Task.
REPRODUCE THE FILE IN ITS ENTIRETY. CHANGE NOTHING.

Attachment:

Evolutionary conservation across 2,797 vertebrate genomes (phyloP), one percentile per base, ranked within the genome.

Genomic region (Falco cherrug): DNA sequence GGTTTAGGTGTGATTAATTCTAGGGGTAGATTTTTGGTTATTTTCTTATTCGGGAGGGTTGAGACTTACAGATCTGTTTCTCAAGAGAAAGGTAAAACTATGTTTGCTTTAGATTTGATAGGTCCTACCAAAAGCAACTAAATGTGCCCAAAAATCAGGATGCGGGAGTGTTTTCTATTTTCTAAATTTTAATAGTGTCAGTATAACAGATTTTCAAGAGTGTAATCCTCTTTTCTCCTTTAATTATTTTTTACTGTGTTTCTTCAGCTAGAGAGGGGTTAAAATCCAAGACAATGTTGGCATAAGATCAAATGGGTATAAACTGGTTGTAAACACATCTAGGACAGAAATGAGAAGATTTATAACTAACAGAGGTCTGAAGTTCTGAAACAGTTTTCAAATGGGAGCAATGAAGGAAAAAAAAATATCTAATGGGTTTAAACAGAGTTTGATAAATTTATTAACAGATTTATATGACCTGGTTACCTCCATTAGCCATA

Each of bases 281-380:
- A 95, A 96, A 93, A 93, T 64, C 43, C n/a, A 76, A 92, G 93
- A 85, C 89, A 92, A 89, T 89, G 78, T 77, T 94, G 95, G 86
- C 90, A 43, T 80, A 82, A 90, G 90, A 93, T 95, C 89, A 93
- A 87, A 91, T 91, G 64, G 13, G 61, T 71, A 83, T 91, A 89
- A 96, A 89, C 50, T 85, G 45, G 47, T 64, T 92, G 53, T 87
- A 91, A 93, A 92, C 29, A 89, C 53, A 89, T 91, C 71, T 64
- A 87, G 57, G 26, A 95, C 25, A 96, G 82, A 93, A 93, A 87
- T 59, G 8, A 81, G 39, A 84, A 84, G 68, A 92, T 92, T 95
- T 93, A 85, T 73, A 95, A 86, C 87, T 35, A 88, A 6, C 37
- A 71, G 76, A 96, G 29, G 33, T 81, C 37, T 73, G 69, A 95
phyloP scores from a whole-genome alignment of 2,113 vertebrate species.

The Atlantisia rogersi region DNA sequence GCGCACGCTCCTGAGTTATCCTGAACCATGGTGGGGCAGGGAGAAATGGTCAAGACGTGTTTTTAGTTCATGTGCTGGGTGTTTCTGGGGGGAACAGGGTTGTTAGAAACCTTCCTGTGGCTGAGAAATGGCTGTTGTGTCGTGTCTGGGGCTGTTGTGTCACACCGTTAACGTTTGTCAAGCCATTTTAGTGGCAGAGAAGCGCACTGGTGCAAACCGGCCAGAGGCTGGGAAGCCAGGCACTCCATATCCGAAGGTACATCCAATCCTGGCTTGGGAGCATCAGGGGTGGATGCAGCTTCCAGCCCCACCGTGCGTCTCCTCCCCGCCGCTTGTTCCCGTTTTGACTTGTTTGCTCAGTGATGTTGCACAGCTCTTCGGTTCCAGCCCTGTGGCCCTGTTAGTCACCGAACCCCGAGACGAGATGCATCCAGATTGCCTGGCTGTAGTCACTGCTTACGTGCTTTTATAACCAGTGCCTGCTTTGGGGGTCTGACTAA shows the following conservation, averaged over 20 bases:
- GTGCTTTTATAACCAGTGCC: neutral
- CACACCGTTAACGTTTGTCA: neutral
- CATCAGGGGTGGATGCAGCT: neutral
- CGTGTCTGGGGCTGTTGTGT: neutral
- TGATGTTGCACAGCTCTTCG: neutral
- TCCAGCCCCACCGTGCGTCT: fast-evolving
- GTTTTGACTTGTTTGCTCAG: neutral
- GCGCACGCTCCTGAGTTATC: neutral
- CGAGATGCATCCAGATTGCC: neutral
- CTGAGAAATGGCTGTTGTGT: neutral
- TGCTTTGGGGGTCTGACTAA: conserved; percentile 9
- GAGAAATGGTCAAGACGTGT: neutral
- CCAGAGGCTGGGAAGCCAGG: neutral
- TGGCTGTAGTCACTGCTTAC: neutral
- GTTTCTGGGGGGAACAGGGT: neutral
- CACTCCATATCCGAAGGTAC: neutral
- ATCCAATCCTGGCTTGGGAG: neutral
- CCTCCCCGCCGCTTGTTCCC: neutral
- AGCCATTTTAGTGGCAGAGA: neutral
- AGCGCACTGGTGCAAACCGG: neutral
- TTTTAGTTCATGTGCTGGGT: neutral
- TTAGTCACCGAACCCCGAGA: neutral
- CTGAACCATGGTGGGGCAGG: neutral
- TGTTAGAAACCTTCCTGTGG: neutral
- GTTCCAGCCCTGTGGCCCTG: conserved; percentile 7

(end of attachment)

Evolutionary conservation across 2,797 vertebrate genomes (phyloP), one percentile per base, ranked within the genome.

Genomic region (Falco cherrug): DNA sequence GGTTTAGGTGTGATTAATTCTAGGGGTAGATTTTTGGTTATTTTCTTATTCGGGAGGGTTGAGACTTACAGATCTGTTTCTCAAGAGAAAGGTAAAACTATGTTTGCTTTAGATTTGATAGGTCCTACCAAAAGCAACTAAATGTGCCCAAAAATCAGGATGCGGGAGTGTTTTCTATTTTCTAAATTTTAATAGTGTCAGTATAACAGATTTTCAAGAGTGTAATCCTCTTTTCTCCTTTAATTATTTTTTACTGTGTTTCTTCAGCTAGAGAGGGGTTAAAATCCAAGACAATGTTGGCATAAGATCAAATGGGTATAAACTGGTTGTAAACACATCTAGGACAGAAATGAGAAGATTTATAACTAACAGAGGTCTGAAGTTCTGAAACAGTTTTCAAATGGGAGCAATGAAGGAAAAAAAAATATCTAATGGGTTTAAACAGAGTTTGATAAATTTATTAACAGATTTATATGACCTGGTTACCTCCATTAGCCATA

Each of bases 281-380:
- A 95, A 96, A 93, A 93, T 64, C 43, C n/a, A 76, A 92, G 93
- A 85, C 89, A 92, A 89, T 89, G 78, T 77, T 94, G 95, G 86
- C 90, A 43, T 80, A 82, A 90, G 90, A 93, T 95, C 89, A 93
- A 87, A 91, T 91, G 64, G 13, G 61, T 71, A 83, T 91, A 89
- A 96, A 89, C 50, T 85, G 45, G 47, T 64, T 92, G 53, T 87
- A 91, A 93, A 92, C 29, A 89, C 53, A 89, T 91, C 71, T 64
- A 87, G 57, G 26, A 95, C 25, A 96, G 82, A 93, A 93, A 87
- T 59, G 8, A 81, G 39, A 84, A 84, G 68, A 92, T 92, T 95
- T 93, A 85, T 73, A 95, A 86, C 87, T 35, A 88, A 6, C 37
- A 71, G 76, A 96, G 29, G 33, T 81, C 37, T 73, G 69, A 95
phyloP scores from a whole-genome alignment of 2,113 vertebrate species.

The Atlantisia rogersi region DNA sequence GCGCACGCTCCTGAGTTATCCTGAACCATGGTGGGGCAGGGAGAAATGGTCAAGACGTGTTTTTAGTTCATGTGCTGGGTGTTTCTGGGGGGAACAGGGTTGTTAGAAACCTTCCTGTGGCTGAGAAATGGCTGTTGTGTCGTGTCTGGGGCTGTTGTGTCACACCGTTAACGTTTGTCAAGCCATTTTAGTGGCAGAGAAGCGCACTGGTGCAAACCGGCCAGAGGCTGGGAAGCCAGGCACTCCATATCCGAAGGTACATCCAATCCTGGCTTGGGAGCATCAGGGGTGGATGCAGCTTCCAGCCCCACCGTGCGTCTCCTCCCCGCCGCTTGTTCCCGTTTTGACTTGTTTGCTCAGTGATGTTGCACAGCTCTTCGGTTCCAGCCCTGTGGCCCTGTTAGTCACCGAACCCCGAGACGAGATGCATCCAGATTGCCTGGCTGTAGTCACTGCTTACGTGCTTTTATAACCAGTGCCTGCTTTGGGGGTCTGACTAA shows the following conservation, averaged over 20 bases:
- GTGCTTTTATAACCAGTGCC: neutral
- CACACCGTTAACGTTTGTCA: neutral
- CATCAGGGGTGGATGCAGCT: neutral
- CGTGTCTGGGGCTGTTGTGT: neutral
- TGATGTTGCACAGCTCTTCG: neutral
- TCCAGCCCCACCGTGCGTCT: fast-evolving
- GTTTTGACTTGTTTGCTCAG: neutral
- GCGCACGCTCCTGAGTTATC: neutral
- CGAGATGCATCCAGATTGCC: neutral
- CTGAGAAATGGCTGTTGTGT: neutral
- TGCTTTGGGGGTCTGACTAA: conserved; percentile 9
- GAGAAATGGTCAAGACGTGT: neutral
- CCAGAGGCTGGGAAGCCAGG: neutral
- TGGCTGTAGTCACTGCTTAC: neutral
- GTTTCTGGGGGGAACAGGGT: neutral
- CACTCCATATCCGAAGGTAC: neutral
- ATCCAATCCTGGCTTGGGAG: neutral
- CCTCCCCGCCGCTTGTTCCC: neutral
- AGCCATTTTAGTGGCAGAGA: neutral
- AGCGCACTGGTGCAAACCGG: neutral
- TTTTAGTTCATGTGCTGGGT: neutral
- TTAGTCACCGAACCCCGAGA: neutral
- CTGAACCATGGTGGGGCAGG: neutral
- TGTTAGAAACCTTCCTGTGG: neutral
- GTTCCAGCCCTGTGGCCCTG: conserved; percentile 7